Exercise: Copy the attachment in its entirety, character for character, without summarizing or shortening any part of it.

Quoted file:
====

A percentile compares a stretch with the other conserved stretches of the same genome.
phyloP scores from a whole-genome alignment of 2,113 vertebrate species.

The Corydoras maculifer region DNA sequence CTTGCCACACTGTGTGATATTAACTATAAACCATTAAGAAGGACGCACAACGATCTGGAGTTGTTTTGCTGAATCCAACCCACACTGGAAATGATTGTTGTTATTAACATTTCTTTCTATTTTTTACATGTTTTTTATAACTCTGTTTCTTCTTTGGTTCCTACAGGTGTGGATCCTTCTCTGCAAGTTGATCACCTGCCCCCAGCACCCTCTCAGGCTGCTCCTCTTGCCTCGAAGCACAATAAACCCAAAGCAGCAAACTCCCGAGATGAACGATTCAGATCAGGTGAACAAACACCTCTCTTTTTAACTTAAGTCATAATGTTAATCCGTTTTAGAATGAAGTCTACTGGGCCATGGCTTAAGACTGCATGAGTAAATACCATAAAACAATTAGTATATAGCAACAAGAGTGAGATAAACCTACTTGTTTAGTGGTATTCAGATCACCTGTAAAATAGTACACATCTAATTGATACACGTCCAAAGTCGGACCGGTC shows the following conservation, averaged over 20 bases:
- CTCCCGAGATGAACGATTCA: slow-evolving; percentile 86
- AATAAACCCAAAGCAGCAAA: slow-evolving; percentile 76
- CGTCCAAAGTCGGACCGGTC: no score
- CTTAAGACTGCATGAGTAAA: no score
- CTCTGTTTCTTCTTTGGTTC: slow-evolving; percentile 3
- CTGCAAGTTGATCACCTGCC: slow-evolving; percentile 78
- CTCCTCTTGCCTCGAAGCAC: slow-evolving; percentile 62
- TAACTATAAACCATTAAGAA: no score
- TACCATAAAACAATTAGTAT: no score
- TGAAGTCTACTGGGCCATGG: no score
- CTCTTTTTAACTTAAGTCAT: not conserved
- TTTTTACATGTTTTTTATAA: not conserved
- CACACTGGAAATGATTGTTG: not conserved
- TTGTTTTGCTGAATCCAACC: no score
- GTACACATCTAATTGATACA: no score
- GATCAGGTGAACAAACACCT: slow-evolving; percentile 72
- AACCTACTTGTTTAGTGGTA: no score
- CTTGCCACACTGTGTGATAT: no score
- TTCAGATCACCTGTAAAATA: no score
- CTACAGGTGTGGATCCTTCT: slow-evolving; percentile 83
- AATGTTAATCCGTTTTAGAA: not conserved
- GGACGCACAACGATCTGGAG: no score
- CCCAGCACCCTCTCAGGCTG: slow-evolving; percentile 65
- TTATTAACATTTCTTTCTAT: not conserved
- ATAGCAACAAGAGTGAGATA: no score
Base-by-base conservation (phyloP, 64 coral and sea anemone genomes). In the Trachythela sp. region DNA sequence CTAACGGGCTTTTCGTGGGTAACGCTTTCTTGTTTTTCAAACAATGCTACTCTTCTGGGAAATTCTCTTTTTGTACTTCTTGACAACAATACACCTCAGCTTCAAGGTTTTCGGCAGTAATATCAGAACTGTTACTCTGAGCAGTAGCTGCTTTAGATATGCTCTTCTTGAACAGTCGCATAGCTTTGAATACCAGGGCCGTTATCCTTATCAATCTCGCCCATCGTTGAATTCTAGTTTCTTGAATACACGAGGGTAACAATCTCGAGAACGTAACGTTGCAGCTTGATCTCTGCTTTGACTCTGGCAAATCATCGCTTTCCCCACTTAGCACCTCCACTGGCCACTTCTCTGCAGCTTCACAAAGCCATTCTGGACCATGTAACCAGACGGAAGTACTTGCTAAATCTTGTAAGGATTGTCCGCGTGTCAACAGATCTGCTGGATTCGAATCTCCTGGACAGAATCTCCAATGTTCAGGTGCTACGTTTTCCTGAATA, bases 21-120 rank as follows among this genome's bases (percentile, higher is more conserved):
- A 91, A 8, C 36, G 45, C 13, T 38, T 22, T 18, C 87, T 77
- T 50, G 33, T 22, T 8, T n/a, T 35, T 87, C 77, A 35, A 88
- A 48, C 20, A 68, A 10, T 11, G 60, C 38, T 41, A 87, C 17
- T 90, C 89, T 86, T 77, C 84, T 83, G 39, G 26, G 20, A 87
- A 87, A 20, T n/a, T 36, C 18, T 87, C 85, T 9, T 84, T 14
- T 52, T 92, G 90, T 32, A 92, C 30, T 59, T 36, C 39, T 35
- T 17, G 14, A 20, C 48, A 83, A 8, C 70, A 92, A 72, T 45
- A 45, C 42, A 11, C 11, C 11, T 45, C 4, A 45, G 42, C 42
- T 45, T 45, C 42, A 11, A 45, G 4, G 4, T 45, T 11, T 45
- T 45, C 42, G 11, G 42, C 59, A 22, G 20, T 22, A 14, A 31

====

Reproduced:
A percentile compares a stretch with the other conserved stretches of the same genome.
phyloP scores from a whole-genome alignment of 2,113 vertebrate species.

The Corydoras maculifer region DNA sequence CTTGCCACACTGTGTGATATTAACTATAAACCATTAAGAAGGACGCACAACGATCTGGAGTTGTTTTGCTGAATCCAACCCACACTGGAAATGATTGTTGTTATTAACATTTCTTTCTATTTTTTACATGTTTTTTATAACTCTGTTTCTTCTTTGGTTCCTACAGGTGTGGATCCTTCTCTGCAAGTTGATCACCTGCCCCCAGCACCCTCTCAGGCTGCTCCTCTTGCCTCGAAGCACAATAAACCCAAAGCAGCAAACTCCCGAGATGAACGATTCAGATCAGGTGAACAAACACCTCTCTTTTTAACTTAAGTCATAATGTTAATCCGTTTTAGAATGAAGTCTACTGGGCCATGGCTTAAGACTGCATGAGTAAATACCATAAAACAATTAGTATATAGCAACAAGAGTGAGATAAACCTACTTGTTTAGTGGTATTCAGATCACCTGTAAAATAGTACACATCTAATTGATACACGTCCAAAGTCGGACCGGTC shows the following conservation, averaged over 20 bases:
- CTCCCGAGATGAACGATTCA: slow-evolving; percentile 86
- AATAAACCCAAAGCAGCAAA: slow-evolving; percentile 76
- CGTCCAAAGTCGGACCGGTC: no score
- CTTAAGACTGCATGAGTAAA: no score
- CTCTGTTTCTTCTTTGGTTC: slow-evolving; percentile 3
- CTGCAAGTTGATCACCTGCC: slow-evolving; percentile 78
- CTCCTCTTGCCTCGAAGCAC: slow-evolving; percentile 62
- TAACTATAAACCATTAAGAA: no score
- TACCATAAAACAATTAGTAT: no score
- TGAAGTCTACTGGGCCATGG: no score
- CTCTTTTTAACTTAAGTCAT: not conserved
- TTTTTACATGTTTTTTATAA: not conserved
- CACACTGGAAATGATTGTTG: not conserved
- TTGTTTTGCTGAATCCAACC: no score
- GTACACATCTAATTGATACA: no score
- GATCAGGTGAACAAACACCT: slow-evolving; percentile 72
- AACCTACTTGTTTAGTGGTA: no score
- CTTGCCACACTGTGTGATAT: no score
- TTCAGATCACCTGTAAAATA: no score
- CTACAGGTGTGGATCCTTCT: slow-evolving; percentile 83
- AATGTTAATCCGTTTTAGAA: not conserved
- GGACGCACAACGATCTGGAG: no score
- CCCAGCACCCTCTCAGGCTG: slow-evolving; percentile 65
- TTATTAACATTTCTTTCTAT: not conserved
- ATAGCAACAAGAGTGAGATA: no score
Base-by-base conservation (phyloP, 64 coral and sea anemone genomes). In the Trachythela sp. region DNA sequence CTAACGGGCTTTTCGTGGGTAACGCTTTCTTGTTTTTCAAACAATGCTACTCTTCTGGGAAATTCTCTTTTTGTACTTCTTGACAACAATACACCTCAGCTTCAAGGTTTTCGGCAGTAATATCAGAACTGTTACTCTGAGCAGTAGCTGCTTTAGATATGCTCTTCTTGAACAGTCGCATAGCTTTGAATACCAGGGCCGTTATCCTTATCAATCTCGCCCATCGTTGAATTCTAGTTTCTTGAATACACGAGGGTAACAATCTCGAGAACGTAACGTTGCAGCTTGATCTCTGCTTTGACTCTGGCAAATCATCGCTTTCCCCACTTAGCACCTCCACTGGCCACTTCTCTGCAGCTTCACAAAGCCATTCTGGACCATGTAACCAGACGGAAGTACTTGCTAAATCTTGTAAGGATTGTCCGCGTGTCAACAGATCTGCTGGATTCGAATCTCCTGGACAGAATCTCCAATGTTCAGGTGCTACGTTTTCCTGAATA, bases 21-120 rank as follows among this genome's bases (percentile, higher is more conserved):
- A 91, A 8, C 36, G 45, C 13, T 38, T 22, T 18, C 87, T 77
- T 50, G 33, T 22, T 8, T n/a, T 35, T 87, C 77, A 35, A 88
- A 48, C 20, A 68, A 10, T 11, G 60, C 38, T 41, A 87, C 17
- T 90, C 89, T 86, T 77, C 84, T 83, G 39, G 26, G 20, A 87
- A 87, A 20, T n/a, T 36, C 18, T 87, C 85, T 9, T 84, T 14
- T 52, T 92, G 90, T 32, A 92, C 30, T 59, T 36, C 39, T 35
- T 17, G 14, A 20, C 48, A 83, A 8, C 70, A 92, A 72, T 45
- A 45, C 42, A 11, C 11, C 11, T 45, C 4, A 45, G 42, C 42
- T 45, T 45, C 42, A 11, A 45, G 4, G 4, T 45, T 11, T 45
- T 45, C 42, G 11, G 42, C 59, A 22, G 20, T 22, A 14, A 31